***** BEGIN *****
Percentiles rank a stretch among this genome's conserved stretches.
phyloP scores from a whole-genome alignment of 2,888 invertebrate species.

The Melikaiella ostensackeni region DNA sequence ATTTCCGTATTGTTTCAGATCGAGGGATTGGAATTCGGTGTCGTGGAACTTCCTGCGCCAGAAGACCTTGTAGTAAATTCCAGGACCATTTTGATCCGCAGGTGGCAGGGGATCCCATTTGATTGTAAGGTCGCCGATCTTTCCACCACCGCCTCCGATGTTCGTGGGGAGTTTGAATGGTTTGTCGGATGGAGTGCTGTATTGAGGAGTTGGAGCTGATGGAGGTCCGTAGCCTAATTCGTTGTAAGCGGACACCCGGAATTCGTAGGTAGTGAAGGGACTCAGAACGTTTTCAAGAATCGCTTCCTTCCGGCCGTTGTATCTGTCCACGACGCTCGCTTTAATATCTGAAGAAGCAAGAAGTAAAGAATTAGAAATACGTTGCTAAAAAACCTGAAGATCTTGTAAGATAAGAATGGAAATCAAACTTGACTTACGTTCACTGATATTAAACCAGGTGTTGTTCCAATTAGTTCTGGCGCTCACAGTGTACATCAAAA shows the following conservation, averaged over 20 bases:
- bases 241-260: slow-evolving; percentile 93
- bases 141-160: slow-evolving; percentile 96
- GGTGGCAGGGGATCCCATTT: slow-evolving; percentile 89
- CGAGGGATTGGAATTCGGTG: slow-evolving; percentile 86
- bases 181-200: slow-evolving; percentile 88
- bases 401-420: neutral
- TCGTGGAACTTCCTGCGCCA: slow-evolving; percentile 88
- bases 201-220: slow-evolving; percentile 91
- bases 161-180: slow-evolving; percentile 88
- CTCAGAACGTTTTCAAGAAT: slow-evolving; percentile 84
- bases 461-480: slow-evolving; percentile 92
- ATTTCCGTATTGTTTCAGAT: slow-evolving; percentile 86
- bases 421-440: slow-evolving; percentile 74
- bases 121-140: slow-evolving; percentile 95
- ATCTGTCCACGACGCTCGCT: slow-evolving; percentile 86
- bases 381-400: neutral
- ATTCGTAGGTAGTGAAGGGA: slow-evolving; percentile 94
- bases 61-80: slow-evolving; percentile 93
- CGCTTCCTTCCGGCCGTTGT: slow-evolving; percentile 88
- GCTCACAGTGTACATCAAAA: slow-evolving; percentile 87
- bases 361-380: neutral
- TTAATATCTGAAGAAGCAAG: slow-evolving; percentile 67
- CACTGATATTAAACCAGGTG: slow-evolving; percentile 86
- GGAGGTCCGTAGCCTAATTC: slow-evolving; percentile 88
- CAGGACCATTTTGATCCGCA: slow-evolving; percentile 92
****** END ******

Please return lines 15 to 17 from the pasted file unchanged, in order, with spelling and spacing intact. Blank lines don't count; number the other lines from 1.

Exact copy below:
- ATTTCCGTATTGTTTCAGAT: slow-evolving; percentile 86
- bases 421-440: slow-evolving; percentile 74
- bases 121-140: slow-evolving; percentile 95